New keypads of little benefit to some
HUNDREDS of people with impaired vision could be denied access to their pensions and benefits, the Ipswich Blind Society claimed today.From April the familiar benefit books are being phased out in favour of direct payments into post office or bank accounts under a new Government scheme.
HUNDREDS of people with impaired vision could be denied access to their pensions and benefits, the Ipswich Blind Society claimed today.
From April the familiar benefit books are being phased out in favour of direct payments into post office or bank accounts under a new Government scheme. To withdraw money from the post office a PIN number will have to be entered into a keypad at the counter.
Dennis Keeble, a member of the Ipswich Blind Society is concerned that visually impaired people won't be able to use the keypads.
"It's absolutely ridiculous. The design is just dreadful. The keys aren't even raised very well, there isn't enough space between them and the display screens are tiny. And those who can't remember the number can hardly write it down for security!"
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The Kesgrave pensioner, who has very little sight, is also worried that people with arthritis and wheelchair users will have difficulty using the new system.
He said: "I am angry because I need cash and the only alternative is to have the money paid into my bank in Ipswich. This will involve travelling by bus into town every time I need some money.
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"My advice for anyone with a sight problem is to continue using their order book or giro cheque and not be pressured into changing. I think there could be a strong challenge under the Discrimination and Disability Act."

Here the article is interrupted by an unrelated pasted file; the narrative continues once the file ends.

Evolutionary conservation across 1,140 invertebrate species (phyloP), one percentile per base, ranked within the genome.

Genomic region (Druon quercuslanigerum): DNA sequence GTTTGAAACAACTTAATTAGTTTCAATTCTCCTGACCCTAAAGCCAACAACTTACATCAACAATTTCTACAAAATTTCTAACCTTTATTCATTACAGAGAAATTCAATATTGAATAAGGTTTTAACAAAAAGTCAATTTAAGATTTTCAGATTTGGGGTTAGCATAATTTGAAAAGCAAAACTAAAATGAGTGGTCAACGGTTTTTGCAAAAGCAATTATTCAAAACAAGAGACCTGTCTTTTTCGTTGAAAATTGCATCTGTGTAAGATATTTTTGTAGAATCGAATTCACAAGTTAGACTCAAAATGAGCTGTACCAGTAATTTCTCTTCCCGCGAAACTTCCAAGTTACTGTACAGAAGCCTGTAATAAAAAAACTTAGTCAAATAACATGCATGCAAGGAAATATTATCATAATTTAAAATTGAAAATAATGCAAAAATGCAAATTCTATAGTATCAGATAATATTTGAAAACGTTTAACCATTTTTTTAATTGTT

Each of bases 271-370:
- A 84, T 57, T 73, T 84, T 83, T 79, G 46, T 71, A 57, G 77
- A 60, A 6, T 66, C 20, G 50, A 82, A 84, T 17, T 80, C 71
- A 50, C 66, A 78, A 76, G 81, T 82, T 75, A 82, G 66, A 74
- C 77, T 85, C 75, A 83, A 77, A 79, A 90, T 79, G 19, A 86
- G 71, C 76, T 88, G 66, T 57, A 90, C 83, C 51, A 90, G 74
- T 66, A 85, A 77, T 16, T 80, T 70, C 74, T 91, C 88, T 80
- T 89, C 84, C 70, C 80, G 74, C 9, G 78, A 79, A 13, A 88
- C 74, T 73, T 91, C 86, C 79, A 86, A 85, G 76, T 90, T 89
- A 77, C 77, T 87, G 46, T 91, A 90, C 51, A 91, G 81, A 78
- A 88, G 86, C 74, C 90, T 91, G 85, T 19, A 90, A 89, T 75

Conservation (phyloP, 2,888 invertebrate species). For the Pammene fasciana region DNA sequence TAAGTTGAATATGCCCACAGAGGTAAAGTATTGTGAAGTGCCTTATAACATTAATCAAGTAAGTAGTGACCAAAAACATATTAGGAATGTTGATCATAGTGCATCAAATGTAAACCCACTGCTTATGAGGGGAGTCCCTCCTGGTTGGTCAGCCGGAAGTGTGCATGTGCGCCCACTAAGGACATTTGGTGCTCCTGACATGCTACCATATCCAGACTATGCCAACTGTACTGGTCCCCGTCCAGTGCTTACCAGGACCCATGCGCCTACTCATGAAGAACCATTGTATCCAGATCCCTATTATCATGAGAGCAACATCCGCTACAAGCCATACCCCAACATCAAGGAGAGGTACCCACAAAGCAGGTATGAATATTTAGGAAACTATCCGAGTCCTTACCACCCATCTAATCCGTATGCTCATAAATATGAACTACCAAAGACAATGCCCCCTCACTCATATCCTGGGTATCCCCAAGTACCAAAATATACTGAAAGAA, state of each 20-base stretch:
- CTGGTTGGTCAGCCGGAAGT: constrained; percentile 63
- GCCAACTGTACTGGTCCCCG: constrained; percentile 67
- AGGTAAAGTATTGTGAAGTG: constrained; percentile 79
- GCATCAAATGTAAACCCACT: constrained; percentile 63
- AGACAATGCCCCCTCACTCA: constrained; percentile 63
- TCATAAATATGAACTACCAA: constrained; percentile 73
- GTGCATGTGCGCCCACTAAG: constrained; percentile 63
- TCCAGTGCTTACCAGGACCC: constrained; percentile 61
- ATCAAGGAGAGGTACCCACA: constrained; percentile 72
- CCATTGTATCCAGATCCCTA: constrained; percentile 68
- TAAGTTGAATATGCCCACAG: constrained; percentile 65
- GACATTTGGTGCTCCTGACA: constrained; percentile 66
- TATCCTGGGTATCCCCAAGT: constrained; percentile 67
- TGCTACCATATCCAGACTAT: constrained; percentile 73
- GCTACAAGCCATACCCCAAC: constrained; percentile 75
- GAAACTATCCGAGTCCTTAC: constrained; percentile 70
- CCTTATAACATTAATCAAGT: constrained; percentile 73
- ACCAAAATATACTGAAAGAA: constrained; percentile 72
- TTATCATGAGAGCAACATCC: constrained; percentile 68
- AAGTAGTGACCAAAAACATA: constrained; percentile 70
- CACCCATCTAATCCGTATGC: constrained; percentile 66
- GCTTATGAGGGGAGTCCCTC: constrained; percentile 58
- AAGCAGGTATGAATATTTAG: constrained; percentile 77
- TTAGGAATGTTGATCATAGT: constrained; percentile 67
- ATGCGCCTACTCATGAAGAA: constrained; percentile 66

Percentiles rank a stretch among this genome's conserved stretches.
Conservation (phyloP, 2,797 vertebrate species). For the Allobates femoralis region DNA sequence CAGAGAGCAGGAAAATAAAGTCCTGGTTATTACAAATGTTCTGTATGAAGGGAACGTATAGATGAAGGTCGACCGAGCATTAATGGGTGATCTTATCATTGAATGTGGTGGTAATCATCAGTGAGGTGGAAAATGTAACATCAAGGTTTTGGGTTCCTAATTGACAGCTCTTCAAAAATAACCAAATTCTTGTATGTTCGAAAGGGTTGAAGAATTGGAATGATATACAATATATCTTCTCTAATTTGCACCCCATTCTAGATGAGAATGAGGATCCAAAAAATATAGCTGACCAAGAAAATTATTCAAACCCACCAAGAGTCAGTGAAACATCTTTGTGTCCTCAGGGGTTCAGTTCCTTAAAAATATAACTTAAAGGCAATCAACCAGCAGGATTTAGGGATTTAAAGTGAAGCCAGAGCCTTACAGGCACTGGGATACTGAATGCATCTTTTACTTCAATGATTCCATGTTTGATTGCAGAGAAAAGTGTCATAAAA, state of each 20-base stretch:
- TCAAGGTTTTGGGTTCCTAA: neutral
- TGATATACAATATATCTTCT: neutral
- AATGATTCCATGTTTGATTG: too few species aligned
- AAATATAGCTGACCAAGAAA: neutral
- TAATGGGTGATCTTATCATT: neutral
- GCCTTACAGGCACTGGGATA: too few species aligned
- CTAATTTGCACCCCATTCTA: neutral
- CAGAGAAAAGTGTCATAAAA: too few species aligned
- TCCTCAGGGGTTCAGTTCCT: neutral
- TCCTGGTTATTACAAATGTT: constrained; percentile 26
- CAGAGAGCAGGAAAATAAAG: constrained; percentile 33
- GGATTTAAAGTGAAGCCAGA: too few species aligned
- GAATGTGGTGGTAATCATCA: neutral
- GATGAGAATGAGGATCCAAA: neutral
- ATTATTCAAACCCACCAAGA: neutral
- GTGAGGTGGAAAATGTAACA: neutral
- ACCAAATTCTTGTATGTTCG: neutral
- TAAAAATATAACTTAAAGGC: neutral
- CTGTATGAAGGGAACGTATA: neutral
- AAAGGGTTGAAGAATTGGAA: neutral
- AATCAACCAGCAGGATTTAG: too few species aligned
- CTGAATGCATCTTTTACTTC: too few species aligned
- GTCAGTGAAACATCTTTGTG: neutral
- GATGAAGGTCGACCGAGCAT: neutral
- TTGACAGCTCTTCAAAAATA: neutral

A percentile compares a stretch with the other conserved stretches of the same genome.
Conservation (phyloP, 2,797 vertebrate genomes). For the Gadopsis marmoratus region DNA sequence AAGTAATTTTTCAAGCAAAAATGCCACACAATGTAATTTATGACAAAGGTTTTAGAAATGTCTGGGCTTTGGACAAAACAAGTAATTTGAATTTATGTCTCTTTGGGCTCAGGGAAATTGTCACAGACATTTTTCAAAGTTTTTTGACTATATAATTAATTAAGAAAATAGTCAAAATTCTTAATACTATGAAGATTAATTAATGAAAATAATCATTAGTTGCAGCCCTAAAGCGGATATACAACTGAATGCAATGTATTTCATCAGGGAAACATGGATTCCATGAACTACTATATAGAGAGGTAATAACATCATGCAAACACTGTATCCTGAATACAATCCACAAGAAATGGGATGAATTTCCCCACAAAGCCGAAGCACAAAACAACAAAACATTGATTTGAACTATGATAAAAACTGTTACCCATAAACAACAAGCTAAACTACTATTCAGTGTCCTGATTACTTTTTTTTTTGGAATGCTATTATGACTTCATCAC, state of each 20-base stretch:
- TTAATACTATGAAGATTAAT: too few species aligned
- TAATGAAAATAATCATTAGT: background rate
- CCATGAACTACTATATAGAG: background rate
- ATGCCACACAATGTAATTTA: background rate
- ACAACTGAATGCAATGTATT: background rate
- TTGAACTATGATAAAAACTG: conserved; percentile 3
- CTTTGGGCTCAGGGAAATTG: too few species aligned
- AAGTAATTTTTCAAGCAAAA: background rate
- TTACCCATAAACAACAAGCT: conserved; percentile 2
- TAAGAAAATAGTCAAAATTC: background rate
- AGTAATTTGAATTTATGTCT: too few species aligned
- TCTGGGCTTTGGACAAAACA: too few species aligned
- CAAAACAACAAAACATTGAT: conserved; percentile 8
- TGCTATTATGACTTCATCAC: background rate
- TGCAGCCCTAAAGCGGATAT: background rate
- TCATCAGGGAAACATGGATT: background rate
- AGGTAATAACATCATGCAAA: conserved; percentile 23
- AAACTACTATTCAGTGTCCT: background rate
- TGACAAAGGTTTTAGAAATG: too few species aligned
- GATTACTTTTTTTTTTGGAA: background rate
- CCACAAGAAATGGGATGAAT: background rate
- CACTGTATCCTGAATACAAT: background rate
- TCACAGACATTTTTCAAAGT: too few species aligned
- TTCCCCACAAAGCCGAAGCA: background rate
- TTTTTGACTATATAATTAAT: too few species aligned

Steve Winyard, head of publicity at the RNIB, said: "We have pointed out to the Post Office that the PIN pad is not accessible to visually impaired, disabled or older people. Unless an improved version is introduced or other easier ways of accessing benefits made available, many thousands of blind and partially sighted pensioners could face terrible difficulties."
Naomi Evans, of the Royal Mail group, said: "We accept that the pin pads we have installed in branches to enable people to withdraw their pensions and benefits from April 2003 are not suitable for all our customers and for the concern this has caused them.
"We are going to address these concerns and will be working with RNIB in particular to make improvements.
"Every customer is important to us and we want to make this service as accessible as possible so that we can successfully introduce a modern and secure way of banking and collecting benefits and pensions at Post Office branches."
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